Another weekend, another school. This time it was my school, and my son went with me. After we had spent the previous Saturday sweeping and hosing down his middle school, we headed on over to the elementary end of things. There was some tidying up to do, but mostly we focused on getting a hillside landscaped with brand new greenery.
We were met by a big crew, given our standards. There were a number of other teachers, parents and neighbors. And there were plenty of kids. When we signed in, I thought for a moment about explaining to the woman who was watching the lists that we didn't need to sign up for a chance to win baseball tickets. Then I remembered just how important those kinds of things are to my son, and since he had biked all the way over on a Saturday morning, I went ahead and put his name on my ticket as well as another for him. That's when I noticed that he was already busy taking care of himself. Now he had three chances to win the raffle.
But we weren't there for the baseball tickets. We were there to move some mulch around. I am always pleasantly surprised at just how easy it is for my son to connect with grown ups. He found a place on the hill and got straight to work digging and planting. At his age, I would have hung around like most of the other kids and waited for my mom or dad to find me something to do. He was into it. I went off in search of my own work.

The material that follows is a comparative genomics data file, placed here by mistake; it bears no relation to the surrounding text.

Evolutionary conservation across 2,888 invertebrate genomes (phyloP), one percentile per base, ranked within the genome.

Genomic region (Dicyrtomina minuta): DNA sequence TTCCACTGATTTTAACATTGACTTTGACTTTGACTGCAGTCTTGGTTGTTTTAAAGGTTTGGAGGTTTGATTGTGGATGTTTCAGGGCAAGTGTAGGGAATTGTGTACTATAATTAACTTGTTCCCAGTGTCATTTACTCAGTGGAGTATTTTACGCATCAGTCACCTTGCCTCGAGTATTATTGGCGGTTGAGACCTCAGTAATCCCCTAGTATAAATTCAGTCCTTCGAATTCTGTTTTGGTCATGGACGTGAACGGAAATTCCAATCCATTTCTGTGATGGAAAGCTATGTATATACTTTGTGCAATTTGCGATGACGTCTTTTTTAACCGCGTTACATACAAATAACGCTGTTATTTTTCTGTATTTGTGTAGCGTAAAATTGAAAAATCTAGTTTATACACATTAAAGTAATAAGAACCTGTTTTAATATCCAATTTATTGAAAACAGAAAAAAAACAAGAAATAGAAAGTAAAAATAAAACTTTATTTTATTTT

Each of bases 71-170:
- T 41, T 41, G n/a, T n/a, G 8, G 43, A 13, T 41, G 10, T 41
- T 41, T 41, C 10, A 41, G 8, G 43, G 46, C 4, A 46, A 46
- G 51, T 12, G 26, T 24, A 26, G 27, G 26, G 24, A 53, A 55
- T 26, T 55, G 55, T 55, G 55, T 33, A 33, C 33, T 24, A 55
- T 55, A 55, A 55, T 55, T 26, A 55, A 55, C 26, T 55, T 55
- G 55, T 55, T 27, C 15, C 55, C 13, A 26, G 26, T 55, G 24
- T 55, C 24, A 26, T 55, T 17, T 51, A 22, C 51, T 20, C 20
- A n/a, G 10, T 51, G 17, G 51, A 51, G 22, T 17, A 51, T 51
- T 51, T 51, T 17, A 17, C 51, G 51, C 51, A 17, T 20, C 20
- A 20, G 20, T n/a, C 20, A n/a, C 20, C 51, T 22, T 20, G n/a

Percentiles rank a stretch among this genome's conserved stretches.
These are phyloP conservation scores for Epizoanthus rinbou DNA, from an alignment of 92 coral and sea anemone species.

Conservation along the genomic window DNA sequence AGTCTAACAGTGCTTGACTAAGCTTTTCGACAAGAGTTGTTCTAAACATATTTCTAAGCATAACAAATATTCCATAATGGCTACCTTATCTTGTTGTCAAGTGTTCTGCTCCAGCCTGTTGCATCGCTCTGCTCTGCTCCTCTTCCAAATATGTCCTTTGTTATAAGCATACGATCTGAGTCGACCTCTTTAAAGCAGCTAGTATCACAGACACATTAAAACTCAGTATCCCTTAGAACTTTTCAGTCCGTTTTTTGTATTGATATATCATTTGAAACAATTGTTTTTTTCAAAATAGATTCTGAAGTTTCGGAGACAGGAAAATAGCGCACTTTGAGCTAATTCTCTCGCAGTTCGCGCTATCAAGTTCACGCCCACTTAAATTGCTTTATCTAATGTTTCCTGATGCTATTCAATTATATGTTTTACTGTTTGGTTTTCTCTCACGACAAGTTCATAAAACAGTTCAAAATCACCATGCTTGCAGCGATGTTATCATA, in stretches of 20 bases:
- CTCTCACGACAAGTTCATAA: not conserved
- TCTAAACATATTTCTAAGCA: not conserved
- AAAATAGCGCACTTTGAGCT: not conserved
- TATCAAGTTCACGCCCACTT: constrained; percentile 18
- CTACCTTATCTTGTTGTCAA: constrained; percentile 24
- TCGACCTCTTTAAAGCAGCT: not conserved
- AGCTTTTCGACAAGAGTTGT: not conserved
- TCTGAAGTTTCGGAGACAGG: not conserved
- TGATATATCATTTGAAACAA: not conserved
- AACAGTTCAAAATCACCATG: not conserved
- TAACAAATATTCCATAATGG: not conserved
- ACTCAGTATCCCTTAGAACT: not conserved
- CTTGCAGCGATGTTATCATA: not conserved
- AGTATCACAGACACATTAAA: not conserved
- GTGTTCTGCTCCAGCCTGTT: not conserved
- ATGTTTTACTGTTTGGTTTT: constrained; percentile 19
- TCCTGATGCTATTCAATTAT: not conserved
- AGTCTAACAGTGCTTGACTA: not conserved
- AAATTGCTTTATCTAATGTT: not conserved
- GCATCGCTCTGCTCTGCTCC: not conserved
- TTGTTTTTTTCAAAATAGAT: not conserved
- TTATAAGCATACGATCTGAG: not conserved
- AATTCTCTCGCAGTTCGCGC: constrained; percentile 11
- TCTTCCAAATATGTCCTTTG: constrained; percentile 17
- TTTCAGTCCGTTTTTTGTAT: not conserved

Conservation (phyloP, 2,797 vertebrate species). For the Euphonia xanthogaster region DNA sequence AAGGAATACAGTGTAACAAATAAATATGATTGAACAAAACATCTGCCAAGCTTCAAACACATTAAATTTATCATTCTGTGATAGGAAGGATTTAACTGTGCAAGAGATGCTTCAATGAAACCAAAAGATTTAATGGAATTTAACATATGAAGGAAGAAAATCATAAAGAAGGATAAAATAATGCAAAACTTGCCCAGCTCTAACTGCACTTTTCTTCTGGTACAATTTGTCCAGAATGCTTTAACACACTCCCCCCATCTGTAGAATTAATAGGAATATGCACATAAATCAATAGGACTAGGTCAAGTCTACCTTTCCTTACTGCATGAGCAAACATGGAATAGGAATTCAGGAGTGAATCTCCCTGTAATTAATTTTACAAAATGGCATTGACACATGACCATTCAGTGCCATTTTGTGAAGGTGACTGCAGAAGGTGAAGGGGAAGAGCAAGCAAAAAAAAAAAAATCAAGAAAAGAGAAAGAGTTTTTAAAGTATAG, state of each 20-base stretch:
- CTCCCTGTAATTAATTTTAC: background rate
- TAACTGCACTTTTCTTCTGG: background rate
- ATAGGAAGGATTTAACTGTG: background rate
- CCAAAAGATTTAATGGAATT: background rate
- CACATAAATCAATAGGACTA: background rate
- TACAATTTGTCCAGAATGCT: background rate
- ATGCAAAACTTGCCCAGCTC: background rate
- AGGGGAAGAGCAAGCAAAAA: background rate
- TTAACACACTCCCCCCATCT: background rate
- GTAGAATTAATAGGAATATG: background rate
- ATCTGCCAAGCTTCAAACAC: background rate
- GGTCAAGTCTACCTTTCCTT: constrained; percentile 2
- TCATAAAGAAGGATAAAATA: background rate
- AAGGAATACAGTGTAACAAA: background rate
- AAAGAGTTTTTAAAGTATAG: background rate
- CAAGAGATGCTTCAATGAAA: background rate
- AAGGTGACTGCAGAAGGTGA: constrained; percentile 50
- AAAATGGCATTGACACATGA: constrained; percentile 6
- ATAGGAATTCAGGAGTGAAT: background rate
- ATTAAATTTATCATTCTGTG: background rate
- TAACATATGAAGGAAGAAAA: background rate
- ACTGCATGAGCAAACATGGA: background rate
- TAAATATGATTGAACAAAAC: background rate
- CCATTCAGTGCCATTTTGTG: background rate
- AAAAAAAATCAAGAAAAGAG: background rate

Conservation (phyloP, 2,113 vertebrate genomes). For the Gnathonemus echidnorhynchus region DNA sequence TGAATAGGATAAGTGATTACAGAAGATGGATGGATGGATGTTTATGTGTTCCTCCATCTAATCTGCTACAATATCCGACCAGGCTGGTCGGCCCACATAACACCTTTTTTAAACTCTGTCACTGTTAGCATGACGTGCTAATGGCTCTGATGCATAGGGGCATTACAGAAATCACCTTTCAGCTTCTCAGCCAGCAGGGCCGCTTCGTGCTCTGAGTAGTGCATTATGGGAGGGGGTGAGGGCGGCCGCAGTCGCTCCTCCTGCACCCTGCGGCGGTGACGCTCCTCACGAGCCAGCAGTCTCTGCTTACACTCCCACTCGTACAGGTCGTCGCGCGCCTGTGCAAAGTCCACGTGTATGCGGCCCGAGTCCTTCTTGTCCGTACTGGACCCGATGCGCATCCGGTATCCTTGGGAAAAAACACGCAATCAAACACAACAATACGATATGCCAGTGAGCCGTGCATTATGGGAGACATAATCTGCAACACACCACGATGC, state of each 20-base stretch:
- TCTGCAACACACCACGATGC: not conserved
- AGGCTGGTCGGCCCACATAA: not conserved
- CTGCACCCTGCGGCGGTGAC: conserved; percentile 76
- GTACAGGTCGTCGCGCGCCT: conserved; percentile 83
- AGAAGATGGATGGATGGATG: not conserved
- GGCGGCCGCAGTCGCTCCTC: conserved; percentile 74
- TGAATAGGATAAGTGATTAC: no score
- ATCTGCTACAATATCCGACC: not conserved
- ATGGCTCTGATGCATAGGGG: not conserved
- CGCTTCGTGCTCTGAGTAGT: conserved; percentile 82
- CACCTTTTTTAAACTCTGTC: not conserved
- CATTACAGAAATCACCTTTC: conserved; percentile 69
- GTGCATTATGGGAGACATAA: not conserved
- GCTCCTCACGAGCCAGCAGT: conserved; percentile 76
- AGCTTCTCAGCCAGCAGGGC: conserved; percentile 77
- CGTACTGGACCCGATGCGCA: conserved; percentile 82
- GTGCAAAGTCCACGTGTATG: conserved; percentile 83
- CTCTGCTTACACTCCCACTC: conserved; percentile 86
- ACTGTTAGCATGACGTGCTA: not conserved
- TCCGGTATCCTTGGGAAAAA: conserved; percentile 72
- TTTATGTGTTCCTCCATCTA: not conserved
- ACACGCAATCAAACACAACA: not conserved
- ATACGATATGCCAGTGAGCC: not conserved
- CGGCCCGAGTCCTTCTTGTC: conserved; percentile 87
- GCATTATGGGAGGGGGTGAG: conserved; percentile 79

We all worked hard for two hours, and by the end of it, there were a number of the younger kids who had done more than their share of hauling and digging and planting and sweeping. They were hovering around the snack table, expectantly. There were a few fifth grade boys, just a year younger than my son who had drifted off to ride their skateboards on the nearly empty playground.
"Hey guys," he called, "there's still work to do." Then, under his breath he whispered to me, "Slackers." I had a moment of supreme chagrin. My "Cool Hand Luke" work ethic had transferred fully to my son. When all ten yards of redwood mulch had been moved from the playground to the hillside, we put up our shovels and our brooms. He didn't get lucky on any of his three shots to win baseball tickets. He didn't care. He did make sure to tell our first grade teacher how lucky he was to score a pair. Then he grabbed a juice box and a Rice Krispie treat. It was break time. When he finished a second marshmellowy snack, it was time for the ride home. It was then that I remembered a morning, now almost twelve years ago, when I had strapped my infant son into our jogging stroller and ran through the streets in search of the place that I would eventually begin my teaching career. I wanted to be sure that I could find it on the day of my interview. A dozen years ago my son went with me to find the place where I got my first classroom position, and I'm still there. This time I didn't have to push him. I didn't need to.